Email us at  events@minimob.com to arrange a meeting with our team!

MMS2018_linkedin_792x528_2x




Minimob @ ad;tech Mumbai, India

ad:tech is the original industry authority for marketing and media technology, where marketing, technology and media communities assemble to share new ways of thinking, build strong partnerships, and define new strategies to compete in an ever-changing marketplace.

minimob is going to be present for the 10th edition of ad:tech in India at JW Marriott Sahar Mumbai.

Arrange your meeting via email at events@minimob.com!

Adtech_Mumbai2018_linkedin_792x528_2x

 




Minimob exhibits @ G-Star Bussan, South Korea

Minimob will exhibit at G-Star, the annual trade show for the computer and video games industry in 15 – 18 of November 2018.

You will find us at the BTB area on the 1st floor, booth M-19.

Haven’t booked your meeting yet? Send us an email at events@minimob.com and arrange one.

G-STAR-2018_linkedin_792x528_2x




Google+ social network closes for the public, will remain open for businesses @ Business of Apps

2531535355_f687e4d7b7_b

Google’s failed Facebook challenger, Google+, has been closed to the public after a security bug left user data open to hackers; but Google will revamp the service for businesses.

Google says around 500,000 users were affected by the bug, while a report from The Wall Street Journal claims the company knew about the bug in March, but chose not to inform the public.

Google says the breach was not serious enough to inform its users, and that none of the none of the data requisites had been met. However, the WSJ report says Google was concerned over a scandal to rival Facebook’s involvement with Cambridge Analytica.

In a blog post, Google writes:

“We discovered and immediately patched this bug in March 2018. We believe it occurred after launch as a result of the API’s interaction with a subsequent Google+ code change. We found no evidence that any developer was aware of this bug, or abusing the API, and we found no evidence that any Profile data was misused.”

The task of shutting down Google+ will take 10 months and is scheduled to be complete in August 2019. Google will start letting users know how to download their data soon. However, it will keep the enterprise side of Google+ active for businesses, and will launch new features around this soon.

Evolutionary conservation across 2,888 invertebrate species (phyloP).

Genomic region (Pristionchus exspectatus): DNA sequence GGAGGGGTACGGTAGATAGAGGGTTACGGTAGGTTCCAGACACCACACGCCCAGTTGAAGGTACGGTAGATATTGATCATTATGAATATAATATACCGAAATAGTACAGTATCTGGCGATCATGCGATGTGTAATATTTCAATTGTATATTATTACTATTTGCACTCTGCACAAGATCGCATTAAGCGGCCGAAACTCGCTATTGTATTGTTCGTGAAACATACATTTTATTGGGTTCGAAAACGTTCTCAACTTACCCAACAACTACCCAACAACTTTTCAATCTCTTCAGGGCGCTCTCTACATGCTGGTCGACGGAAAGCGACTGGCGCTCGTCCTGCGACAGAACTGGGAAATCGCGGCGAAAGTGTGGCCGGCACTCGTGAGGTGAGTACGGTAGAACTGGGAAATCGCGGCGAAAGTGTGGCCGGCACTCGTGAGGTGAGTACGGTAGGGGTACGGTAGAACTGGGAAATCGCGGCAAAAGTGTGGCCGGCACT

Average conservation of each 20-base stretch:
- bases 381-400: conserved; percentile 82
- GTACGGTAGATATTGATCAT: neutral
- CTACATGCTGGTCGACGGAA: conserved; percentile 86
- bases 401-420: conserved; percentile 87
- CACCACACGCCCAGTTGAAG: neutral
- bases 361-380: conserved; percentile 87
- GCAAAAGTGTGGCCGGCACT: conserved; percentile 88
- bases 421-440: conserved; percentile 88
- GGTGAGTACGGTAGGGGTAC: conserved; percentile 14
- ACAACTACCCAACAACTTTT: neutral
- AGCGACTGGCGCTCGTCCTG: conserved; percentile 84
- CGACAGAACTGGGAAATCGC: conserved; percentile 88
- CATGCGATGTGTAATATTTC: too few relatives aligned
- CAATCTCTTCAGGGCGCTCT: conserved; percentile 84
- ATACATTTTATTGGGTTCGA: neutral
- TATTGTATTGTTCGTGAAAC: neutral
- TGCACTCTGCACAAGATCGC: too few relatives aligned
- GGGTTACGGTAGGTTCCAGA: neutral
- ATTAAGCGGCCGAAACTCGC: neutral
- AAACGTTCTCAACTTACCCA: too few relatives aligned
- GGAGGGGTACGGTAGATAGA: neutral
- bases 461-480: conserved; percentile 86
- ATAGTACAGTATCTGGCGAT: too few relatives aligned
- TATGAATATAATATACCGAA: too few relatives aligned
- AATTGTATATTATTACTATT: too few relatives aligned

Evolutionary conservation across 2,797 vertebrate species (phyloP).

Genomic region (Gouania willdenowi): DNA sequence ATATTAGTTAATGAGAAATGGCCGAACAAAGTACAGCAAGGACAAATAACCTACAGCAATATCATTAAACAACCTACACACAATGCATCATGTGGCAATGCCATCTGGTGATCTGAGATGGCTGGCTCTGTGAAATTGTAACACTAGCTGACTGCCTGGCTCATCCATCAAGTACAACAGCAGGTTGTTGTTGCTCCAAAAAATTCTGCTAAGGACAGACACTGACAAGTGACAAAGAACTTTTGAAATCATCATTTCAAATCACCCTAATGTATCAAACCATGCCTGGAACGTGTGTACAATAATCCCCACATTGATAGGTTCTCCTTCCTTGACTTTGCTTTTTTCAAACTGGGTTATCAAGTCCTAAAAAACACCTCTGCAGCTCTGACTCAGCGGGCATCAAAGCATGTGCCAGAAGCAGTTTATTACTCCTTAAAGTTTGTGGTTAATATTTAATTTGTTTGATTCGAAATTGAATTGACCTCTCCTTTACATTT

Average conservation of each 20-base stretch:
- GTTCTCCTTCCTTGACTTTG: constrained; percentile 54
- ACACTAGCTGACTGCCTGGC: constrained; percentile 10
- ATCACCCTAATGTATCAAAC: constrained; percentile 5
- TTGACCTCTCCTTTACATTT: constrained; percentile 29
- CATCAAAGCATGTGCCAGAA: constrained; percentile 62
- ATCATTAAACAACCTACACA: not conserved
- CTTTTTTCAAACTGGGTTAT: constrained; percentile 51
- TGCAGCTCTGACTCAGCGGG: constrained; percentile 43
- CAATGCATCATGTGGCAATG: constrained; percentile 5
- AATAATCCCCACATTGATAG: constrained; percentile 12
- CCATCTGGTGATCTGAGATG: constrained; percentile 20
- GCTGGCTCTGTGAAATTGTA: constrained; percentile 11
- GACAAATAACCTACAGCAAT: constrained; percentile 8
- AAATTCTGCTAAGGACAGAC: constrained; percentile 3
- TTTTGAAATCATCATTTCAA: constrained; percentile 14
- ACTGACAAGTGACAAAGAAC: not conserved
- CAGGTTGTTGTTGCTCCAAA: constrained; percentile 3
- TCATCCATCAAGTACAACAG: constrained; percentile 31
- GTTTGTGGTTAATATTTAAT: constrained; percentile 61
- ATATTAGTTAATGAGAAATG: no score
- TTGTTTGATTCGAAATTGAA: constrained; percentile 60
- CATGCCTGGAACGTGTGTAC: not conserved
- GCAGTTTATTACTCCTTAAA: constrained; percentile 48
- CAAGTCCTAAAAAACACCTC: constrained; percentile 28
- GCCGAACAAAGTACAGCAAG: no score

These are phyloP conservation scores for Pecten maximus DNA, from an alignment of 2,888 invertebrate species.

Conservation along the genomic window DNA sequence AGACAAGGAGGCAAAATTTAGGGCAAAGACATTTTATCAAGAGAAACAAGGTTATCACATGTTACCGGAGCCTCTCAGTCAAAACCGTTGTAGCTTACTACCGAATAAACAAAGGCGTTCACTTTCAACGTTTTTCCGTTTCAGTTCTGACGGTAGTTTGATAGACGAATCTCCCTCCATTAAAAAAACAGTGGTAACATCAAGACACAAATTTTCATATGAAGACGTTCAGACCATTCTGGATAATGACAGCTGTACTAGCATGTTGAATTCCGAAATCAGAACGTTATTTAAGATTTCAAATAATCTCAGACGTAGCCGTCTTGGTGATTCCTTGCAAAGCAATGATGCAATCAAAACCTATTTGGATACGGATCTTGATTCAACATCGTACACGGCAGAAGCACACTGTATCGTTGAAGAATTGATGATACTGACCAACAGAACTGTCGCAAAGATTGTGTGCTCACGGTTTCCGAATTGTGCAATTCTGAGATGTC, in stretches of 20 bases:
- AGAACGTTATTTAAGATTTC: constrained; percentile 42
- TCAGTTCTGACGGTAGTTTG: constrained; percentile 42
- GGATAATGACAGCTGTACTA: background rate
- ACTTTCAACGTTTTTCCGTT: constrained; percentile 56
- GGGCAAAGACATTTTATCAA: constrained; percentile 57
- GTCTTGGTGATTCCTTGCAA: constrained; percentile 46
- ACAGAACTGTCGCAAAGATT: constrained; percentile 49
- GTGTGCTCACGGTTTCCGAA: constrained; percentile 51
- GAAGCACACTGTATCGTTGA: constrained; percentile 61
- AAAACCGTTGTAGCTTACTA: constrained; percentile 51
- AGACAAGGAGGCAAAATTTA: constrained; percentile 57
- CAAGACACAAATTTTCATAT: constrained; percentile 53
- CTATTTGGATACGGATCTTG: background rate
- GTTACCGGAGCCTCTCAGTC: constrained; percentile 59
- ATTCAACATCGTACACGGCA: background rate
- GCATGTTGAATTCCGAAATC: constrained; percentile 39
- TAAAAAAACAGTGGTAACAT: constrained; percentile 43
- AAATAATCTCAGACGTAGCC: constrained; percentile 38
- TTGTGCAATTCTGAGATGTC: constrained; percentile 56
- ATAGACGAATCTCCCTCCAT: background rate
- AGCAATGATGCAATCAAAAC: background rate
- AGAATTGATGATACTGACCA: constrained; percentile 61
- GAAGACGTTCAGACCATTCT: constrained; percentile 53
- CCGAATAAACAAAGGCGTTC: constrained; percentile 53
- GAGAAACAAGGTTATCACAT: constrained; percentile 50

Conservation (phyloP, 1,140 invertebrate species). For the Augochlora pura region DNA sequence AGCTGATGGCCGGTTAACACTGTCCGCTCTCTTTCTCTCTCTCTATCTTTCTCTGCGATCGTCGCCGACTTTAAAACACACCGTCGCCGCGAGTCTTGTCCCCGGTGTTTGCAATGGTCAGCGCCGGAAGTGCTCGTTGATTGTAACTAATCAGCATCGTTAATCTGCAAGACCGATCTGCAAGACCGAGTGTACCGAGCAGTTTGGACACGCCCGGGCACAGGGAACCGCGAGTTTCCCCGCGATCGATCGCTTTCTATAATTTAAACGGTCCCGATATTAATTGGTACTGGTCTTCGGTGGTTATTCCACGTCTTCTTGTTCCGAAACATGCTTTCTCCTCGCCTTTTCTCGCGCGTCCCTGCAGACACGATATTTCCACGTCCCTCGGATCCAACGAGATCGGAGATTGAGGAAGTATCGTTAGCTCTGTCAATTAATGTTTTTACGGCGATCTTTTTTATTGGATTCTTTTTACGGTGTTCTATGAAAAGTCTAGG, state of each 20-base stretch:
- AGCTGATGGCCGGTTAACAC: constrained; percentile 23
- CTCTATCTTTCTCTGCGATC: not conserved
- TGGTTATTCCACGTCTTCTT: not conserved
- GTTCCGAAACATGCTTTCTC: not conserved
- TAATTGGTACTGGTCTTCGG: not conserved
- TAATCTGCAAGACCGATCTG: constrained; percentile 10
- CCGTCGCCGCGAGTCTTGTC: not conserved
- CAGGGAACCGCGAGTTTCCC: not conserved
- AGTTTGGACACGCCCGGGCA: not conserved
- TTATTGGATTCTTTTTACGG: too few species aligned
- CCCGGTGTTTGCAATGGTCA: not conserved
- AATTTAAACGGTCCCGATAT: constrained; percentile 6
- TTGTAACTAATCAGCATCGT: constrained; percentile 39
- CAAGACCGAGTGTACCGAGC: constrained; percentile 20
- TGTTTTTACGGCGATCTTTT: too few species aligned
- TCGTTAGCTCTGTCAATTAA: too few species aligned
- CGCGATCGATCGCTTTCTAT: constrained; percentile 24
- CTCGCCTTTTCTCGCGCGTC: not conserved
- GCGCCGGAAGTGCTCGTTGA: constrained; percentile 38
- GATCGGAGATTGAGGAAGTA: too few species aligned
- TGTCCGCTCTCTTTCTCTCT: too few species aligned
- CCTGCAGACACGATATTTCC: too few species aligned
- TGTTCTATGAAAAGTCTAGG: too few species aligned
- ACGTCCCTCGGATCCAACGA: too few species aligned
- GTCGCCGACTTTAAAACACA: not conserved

Source: Business of Apps




Setting up in Singapore: why you should choose the city state for your APAC base @ The Drum

We find out why creative businesses are choosing to set up base in Singapore, and about the challenges being mounted by Asia’s other creative hubs.

The Asia Pacific market promises the advertising and media industry some of the strongest growth projections globally. On a country-by-country basis however, few provide the scale for truly localized offerings. The hub model is therefore the primary tool for networks, brands, suppliers and even publishers to make the region work for them and to create relevance out of small local teams while scaling this up by using core markets as headquarters.

We speak to leaders of creative businesses in Singapore about how they plot their businesses in Asia Pacific, and how this might change.

Why choose Singapore?

Tobias Wilson, chief executive, APD Singapore

We didn’t choose the Singapore hub, the Singapore hub chose us. In short, the place made it almost impossible not to set up here. Apart from the financial incentives (which anyone can do), proximity is a huge reason to hub out of Singapore. Also, if you need to attract regional talent then you need to go beyond the money… I’m talking about things like safety, convenience, cleanliness and infrastructure. Singapore simply can’t be beaten in those areas.

Valerie Cheng, chief creative officer, Havas Southeast Asia

Being one of the most modern cities in the world, with amazing support from the government through the Economic Development Board of Singapore and initiatives like Smart Nation, which is a government mandate to be a smart city by 2020, many major brands such as GSK and P&G have located their regional and global teams here. It is therefore necessary for our regional and global teams to be based where our clients are.

Caspar Schlickum, chief executive for Asia Pacific, Wunderman

It wasn’t necessarily a ‘choice’ we made. After extensive analysis of the alternatives, it happened organically over the years. But it’s a logical place to be. Many of our regional clients are here and there is a depth and breadth of talent that is hard to find elsewhere. And, of course, geographically it is easy to get to the rest of the region. Having said that, we wouldn’t be closed to the idea of having people with regional responsibilities based in other parts of the region. We just happen not to right now.

How does having a ‘hub’ office in Singapore help or hinder creativity?

Valerie Cheng, chief creative officer, Havas Southeast Asia

For many brands, Asia is the growth opportunity, and talent that is constantly exposed to such diverse cultures is more likely to create more considerate and inclusive ideas that will work in key markets around Singapore. Also, with more international talent from various countries in one place, unexpected seeds of ideas emerge, thus lending itself to fresher approaches and executions.